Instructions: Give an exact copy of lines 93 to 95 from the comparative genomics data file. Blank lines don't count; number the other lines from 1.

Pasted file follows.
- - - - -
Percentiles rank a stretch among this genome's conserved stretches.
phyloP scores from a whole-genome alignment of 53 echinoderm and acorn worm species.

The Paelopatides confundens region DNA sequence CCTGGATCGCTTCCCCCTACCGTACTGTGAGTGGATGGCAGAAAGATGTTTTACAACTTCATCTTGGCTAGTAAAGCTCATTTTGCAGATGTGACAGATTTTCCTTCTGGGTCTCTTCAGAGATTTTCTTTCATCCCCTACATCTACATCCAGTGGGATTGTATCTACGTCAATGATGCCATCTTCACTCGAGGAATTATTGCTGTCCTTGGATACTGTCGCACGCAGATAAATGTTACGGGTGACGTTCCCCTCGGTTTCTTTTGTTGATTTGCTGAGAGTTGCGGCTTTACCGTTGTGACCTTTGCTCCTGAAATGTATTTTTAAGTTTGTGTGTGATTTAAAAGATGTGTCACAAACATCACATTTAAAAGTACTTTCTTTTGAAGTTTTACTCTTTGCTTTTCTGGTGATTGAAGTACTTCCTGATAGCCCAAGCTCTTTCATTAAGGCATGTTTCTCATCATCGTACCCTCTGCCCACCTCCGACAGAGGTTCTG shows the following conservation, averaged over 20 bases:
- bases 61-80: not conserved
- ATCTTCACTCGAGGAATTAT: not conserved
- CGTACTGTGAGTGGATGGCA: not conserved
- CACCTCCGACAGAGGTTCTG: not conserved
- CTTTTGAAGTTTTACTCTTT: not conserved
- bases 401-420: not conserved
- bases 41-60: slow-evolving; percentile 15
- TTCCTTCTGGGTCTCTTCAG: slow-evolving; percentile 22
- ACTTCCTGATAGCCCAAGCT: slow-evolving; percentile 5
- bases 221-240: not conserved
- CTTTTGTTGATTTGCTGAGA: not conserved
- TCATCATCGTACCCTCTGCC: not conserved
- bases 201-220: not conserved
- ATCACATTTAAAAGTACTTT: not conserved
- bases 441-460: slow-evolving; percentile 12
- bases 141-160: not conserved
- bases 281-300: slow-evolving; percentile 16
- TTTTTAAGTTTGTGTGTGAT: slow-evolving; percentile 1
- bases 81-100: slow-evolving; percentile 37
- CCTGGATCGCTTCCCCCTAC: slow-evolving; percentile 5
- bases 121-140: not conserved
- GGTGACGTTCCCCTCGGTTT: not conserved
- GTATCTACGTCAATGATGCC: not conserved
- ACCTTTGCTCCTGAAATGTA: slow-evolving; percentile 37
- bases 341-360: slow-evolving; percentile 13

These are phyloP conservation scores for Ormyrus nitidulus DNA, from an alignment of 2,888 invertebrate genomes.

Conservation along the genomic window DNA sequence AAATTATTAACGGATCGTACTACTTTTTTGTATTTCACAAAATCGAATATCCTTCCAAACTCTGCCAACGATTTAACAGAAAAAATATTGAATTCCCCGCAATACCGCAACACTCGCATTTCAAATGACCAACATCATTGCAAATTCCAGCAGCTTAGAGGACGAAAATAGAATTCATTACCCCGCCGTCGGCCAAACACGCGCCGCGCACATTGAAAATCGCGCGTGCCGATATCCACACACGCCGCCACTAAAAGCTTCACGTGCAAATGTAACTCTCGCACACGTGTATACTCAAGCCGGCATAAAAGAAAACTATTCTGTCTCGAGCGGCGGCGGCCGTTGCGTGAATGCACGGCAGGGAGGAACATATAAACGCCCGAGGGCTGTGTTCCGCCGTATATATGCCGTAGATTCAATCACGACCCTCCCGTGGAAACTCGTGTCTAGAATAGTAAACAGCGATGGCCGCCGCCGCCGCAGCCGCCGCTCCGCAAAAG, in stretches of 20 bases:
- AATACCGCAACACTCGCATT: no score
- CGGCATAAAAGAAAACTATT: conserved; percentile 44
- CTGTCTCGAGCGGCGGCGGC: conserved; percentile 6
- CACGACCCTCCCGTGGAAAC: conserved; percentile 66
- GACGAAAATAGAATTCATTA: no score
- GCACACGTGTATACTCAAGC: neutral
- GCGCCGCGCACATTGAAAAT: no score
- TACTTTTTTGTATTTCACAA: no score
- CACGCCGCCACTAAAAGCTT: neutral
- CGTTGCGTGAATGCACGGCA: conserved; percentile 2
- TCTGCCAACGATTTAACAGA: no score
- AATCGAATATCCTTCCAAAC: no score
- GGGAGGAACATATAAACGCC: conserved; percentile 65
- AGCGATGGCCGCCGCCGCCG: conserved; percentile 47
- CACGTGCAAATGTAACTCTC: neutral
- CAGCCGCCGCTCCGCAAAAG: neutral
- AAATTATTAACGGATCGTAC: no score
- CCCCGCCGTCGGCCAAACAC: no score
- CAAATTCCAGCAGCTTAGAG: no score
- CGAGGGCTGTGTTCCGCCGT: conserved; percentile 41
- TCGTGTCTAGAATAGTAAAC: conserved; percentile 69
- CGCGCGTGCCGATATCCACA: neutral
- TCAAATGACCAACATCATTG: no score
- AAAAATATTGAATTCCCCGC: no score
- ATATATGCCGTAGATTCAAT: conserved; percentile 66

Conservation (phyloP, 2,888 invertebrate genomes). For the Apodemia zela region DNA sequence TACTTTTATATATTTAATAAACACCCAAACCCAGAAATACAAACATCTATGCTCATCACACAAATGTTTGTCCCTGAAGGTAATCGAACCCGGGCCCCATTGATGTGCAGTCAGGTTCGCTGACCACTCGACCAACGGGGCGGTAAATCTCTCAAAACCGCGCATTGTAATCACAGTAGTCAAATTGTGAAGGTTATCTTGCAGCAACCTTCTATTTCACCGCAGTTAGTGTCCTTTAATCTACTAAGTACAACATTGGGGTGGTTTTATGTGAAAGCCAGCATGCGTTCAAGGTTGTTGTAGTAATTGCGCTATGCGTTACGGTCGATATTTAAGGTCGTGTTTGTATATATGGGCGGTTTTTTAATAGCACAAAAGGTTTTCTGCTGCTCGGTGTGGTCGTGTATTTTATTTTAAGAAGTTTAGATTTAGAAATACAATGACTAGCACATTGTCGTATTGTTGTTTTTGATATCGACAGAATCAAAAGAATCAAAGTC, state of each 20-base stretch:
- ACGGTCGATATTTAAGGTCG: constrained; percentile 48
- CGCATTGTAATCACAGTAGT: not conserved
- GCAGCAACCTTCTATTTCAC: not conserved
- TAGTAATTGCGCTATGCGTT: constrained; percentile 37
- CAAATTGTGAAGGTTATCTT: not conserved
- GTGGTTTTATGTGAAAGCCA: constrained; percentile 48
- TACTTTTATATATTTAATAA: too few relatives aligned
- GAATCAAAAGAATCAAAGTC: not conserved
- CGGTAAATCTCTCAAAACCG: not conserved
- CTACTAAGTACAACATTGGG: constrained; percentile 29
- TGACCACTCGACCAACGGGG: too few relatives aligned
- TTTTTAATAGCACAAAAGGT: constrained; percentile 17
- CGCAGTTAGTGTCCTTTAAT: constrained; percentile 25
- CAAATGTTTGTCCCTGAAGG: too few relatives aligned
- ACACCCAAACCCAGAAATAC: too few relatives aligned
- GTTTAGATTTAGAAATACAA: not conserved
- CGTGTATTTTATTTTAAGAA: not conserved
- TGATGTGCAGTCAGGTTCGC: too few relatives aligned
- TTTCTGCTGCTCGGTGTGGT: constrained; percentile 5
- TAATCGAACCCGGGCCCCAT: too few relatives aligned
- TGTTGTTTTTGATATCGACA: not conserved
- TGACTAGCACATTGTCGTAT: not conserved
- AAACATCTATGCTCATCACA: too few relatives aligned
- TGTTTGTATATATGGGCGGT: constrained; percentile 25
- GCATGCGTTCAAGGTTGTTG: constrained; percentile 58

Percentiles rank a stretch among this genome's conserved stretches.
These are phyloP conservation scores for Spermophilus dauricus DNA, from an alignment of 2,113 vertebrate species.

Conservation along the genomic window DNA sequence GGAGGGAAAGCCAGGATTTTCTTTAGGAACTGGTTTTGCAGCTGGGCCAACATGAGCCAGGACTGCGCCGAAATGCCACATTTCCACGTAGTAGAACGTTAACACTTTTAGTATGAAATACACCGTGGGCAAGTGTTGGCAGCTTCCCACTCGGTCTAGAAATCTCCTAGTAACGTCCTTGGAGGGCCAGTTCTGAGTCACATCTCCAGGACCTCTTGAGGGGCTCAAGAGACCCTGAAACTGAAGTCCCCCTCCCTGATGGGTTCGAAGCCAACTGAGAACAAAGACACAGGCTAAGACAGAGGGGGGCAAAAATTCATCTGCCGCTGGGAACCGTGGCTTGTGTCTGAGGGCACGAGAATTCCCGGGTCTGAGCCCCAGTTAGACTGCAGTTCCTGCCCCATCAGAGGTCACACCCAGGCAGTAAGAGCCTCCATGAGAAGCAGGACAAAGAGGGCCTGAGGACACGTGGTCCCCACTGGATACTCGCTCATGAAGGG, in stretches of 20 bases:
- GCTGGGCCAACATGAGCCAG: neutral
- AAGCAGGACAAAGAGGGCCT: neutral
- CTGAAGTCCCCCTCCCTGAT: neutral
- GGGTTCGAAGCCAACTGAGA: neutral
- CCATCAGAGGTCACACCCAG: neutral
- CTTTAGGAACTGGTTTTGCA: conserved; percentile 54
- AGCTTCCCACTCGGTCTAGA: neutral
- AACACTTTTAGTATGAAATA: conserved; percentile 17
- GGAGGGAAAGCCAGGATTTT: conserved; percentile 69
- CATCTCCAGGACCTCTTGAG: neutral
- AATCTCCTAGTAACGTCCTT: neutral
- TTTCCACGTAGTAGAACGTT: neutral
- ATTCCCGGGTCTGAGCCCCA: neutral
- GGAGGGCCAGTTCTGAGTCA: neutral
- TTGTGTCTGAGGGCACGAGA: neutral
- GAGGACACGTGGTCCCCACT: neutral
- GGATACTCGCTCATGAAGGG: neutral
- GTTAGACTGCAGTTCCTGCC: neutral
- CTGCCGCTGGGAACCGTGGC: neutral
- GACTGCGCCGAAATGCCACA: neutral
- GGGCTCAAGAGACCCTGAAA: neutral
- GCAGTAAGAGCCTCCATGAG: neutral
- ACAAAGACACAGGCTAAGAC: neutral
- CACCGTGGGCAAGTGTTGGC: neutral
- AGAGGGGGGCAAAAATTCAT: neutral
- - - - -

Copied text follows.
- GGAGGGAAAGCCAGGATTTT: conserved; percentile 69
- CATCTCCAGGACCTCTTGAG: neutral
- AATCTCCTAGTAACGTCCTT: neutral